I cannot be sure of the answers to these questions.   Indeed, I am not sure if Mama cannot fly.
Perhaps Papa just went off on a brief joy fly the other day and left the little lady safely at home?
I don't know if that is typical behavior for ganders with mates who are or aren't nesting.   If it is, its something I have not seen before.
What was interesting during that scenario, is that during the time Papa was flying around, Mama would not leave the safety of the rock -- even for me.
Rather, she patiently waited for Papa to return and then both geese came to me.
Last night, I returned to the Boat Lake, but this time both geese were together grazing along one of the embankments.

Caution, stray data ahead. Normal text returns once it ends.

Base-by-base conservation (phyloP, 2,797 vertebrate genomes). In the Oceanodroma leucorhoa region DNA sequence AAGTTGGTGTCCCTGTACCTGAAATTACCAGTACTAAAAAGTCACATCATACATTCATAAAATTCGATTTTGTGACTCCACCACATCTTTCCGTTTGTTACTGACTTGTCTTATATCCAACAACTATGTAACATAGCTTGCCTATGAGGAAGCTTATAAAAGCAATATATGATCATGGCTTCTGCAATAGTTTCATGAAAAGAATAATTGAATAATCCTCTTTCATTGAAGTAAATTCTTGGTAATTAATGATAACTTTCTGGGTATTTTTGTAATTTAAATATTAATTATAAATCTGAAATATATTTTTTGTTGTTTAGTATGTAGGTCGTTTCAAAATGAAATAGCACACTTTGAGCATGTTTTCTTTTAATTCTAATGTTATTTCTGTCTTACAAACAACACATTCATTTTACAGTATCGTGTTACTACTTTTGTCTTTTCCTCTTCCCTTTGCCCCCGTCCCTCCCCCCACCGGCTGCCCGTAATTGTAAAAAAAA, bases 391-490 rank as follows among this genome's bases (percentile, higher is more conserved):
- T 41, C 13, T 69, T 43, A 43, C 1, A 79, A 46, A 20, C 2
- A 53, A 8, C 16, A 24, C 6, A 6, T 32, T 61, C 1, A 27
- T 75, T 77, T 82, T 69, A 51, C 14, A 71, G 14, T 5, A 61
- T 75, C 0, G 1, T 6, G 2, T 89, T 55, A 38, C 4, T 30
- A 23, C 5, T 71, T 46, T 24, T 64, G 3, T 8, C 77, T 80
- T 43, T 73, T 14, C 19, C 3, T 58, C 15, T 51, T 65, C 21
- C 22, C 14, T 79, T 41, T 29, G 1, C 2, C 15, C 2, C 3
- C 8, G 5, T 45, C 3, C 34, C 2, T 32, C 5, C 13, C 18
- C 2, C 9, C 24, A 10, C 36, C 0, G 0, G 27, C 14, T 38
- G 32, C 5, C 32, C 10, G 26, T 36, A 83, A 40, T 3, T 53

Upon recognizing me, Mama and Papa once again came my way.  But, it was clear that both geese had eaten well for the day.   Mama only ate a small amount (mostly to placate me) and Papa did not eat at all.
And then both geese bade their "goodnights" and swam away romantically under the moonlight to return to their rock home.
But, can Mama still fly?
That is the question.
And its one I probably won't have a quick or easy answer to anymore than the question of what the upcoming summer is going to be like in NYC.
One thing is relatively clear though:
Mama and Papa won't be having new babies this year. 
I wonder in fact, if any geese in NYC will be allowed to have new babies this spring? 
Little if anything about this past year seems "normal."  -- PCA